What matters most is your ability to position a massage ball and control the movement to apply pressure on specific body parts. The factors that determine whether you’ve got the right massage ball for your need are size, weight, shape, grip and hardness. Let’s go over them one at a time.
Size – you want to select the size based on the body part you’re working.
Hands, forearms or feet – you’ll want to try golf ball and lacrosse ball sizes. For the technically minded, the golf ball has a diameter of 42.7 mm and the lacrosse ball’s diameter is 63 mm.
Calves, hamstrings, abdomen/psoas, buttocks, upper and lower back, deltoids and neck – the lacrosse ball, tennis ball and baseball sizes work best for these body parts. Their diameters respectively are 63 mm, 67 mm and 73mm.
Chest and shoulders – here you need a 4 inch diameter ball (or about 100 mm) which is an unusual size.
Weight – the heavier the ball the more likely it is to stay where you put it. We manufacture all of our massage balls with the maximum weight possible for this reason even though it increases the cost significantly. So, solid balls are preferable to hollow or inflatable because of their greater weight. The solid balls also deform more predictably when you put your weight on them.
Shape – it’s important to use a smooth round ball so you can control its movement precisely when you roll on it. I’ve seen marketing pictures of people holding a massage ball in their hand and pressing it on their body which is pure fantasy. If you’re not using your body weight to apply pressure on the massage ball, you’re wasting your time. So forget about spikes and bumps on the ball — as cool and interesting as they look, they’re just gimmicks. The one possible exception – if you’re sweaty from a workout, small bumps might improve the grip.
Some may say you need protrusions to dig into a tweaked muscle or tendon but, all of my tweaks and injuries have always been resolved easily with smooth round balls. In addition to getting better control over the movement with a smooth ball, you can also cover more territory faster and more easily.
Remember that the best way to treat a tweaked muscle or tendon is to work around it, not directly on the tweak. You want to go after the attachment points and stretch surrounding areas to relieve the pressure on whatever is causing you pain.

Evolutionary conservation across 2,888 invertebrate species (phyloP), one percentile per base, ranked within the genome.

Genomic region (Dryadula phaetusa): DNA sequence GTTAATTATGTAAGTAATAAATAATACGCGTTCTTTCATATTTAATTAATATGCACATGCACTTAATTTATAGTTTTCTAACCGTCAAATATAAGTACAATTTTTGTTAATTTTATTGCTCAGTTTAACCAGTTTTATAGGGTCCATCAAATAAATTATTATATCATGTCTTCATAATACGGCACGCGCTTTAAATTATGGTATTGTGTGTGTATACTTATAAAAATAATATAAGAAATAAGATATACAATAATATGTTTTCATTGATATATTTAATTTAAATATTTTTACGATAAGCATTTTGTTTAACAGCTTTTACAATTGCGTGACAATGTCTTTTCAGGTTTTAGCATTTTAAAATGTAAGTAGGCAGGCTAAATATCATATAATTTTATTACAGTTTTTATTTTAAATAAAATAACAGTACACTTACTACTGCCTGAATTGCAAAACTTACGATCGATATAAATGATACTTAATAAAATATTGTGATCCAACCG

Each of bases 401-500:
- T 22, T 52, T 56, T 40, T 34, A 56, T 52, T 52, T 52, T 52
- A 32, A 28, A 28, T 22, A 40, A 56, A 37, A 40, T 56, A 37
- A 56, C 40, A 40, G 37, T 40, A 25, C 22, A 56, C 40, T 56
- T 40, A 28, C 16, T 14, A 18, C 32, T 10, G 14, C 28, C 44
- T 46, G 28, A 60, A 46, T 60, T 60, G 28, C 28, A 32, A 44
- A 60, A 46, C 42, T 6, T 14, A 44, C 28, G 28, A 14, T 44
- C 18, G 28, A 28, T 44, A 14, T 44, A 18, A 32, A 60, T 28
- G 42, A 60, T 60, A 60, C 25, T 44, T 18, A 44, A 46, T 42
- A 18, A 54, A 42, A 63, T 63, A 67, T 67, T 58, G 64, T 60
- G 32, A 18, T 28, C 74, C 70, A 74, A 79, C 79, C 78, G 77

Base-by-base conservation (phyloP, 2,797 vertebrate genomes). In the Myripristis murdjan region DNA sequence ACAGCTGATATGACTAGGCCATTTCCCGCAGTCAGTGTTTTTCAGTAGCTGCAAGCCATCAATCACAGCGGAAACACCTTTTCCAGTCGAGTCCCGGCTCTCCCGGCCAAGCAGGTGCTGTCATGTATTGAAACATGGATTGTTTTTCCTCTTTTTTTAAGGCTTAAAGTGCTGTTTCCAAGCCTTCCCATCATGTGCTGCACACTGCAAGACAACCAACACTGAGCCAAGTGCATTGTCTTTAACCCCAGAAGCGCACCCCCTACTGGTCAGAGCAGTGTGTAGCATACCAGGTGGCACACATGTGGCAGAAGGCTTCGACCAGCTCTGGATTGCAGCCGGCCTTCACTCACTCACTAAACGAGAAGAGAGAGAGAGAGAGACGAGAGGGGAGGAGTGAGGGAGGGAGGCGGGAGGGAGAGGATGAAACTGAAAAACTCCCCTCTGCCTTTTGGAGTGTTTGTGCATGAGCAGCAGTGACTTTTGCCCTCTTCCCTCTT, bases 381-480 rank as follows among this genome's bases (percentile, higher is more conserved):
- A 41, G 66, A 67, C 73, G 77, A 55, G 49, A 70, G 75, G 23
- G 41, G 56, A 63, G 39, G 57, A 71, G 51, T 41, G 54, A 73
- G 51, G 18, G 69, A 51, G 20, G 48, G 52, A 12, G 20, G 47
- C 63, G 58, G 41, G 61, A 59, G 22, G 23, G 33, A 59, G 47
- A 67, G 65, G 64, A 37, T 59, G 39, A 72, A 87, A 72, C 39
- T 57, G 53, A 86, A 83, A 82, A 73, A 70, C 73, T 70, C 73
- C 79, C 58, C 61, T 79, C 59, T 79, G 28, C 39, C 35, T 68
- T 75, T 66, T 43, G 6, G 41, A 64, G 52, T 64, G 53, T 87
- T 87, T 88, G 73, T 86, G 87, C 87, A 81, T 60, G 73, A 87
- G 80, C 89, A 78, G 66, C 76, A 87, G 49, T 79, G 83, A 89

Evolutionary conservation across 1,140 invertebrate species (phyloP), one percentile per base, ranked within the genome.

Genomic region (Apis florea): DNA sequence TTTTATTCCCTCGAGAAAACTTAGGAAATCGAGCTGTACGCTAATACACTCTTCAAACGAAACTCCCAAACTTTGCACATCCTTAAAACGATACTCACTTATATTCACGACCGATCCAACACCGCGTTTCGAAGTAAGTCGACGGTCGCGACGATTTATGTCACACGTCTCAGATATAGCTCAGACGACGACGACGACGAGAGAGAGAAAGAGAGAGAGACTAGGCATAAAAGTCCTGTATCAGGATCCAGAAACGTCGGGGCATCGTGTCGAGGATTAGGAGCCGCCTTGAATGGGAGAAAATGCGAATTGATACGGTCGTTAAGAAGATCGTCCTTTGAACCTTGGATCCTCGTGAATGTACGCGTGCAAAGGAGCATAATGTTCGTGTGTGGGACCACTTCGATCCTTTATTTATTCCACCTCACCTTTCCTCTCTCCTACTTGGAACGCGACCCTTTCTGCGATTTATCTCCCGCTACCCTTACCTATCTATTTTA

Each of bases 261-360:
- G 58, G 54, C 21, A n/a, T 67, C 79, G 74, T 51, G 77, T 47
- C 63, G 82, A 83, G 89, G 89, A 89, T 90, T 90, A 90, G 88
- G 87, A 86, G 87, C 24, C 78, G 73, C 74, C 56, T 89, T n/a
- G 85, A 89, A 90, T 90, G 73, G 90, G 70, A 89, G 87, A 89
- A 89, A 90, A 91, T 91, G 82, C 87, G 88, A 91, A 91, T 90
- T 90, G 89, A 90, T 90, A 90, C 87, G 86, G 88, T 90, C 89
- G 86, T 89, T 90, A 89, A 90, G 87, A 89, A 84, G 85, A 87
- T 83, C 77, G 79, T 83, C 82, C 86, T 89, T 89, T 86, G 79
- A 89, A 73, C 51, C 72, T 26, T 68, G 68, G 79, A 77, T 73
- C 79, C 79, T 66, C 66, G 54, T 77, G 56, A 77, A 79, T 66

Finally, for those that bruise easily, even the dimples on a dimpled baseball can damage skin tissue. So one more reason to go smooth.
Grip – a great massage ball has good grip and won’t slide easily against a wood floor, wall or your skin. This makes it easier to control the movement and prevents the ball slipping out from under you or falling if you’re using it against the wall. The tennis ball is a reasonably good massage ball except for its lousy grip – it slides around too easily. The best grip you’ll find comes from the natural rubber used in making lacrosse balls.
Hardness – there is no perfect massage ball hardness as each body part will respond best to a different hardness. Also, as the health and flexibility of your tissues improves, you’ll want to use harder massage balls over time.
It’s worth mentioning that the hardness is not the only characteristic that determines how the ball deforms under your body, as a hollow and solid ball can both have the same hardness, but they will feel different.
First let’s talk about cold — it’s helpful for stimulating blood flow and reducing inflammation. As such, cold definitely has its place in the physical therapy tool bag. But a cold massage ball doesn’t make a lot of sense in my opinion. Here’s why – a massage ball is a great deep tissue tool which when done properly is about stretching. The whole point behind using a ball is that you penetrate deep into the belly of the muscle or tendon which stretches it restoring flexibility where fibers have tightened. Would you ever chill your muscles before a stretching routine? You might, if you wanted to get injured.
So you can see why a heated massage ball makes a lot more sense. But, let me make a prediction. If you were to buy a massage tool that could be heated, you’d try it once or twice and then would use it without heat thereafter. Who has enough spare time for heating a massage tool when the heat will dissipate in a couple of minutes? It’s a nifty idea, but personally I’m into simplicity and practical tools. If I need heat, a heating pad makes a lot more sense to me.
Contact Person: Mrs. Michelle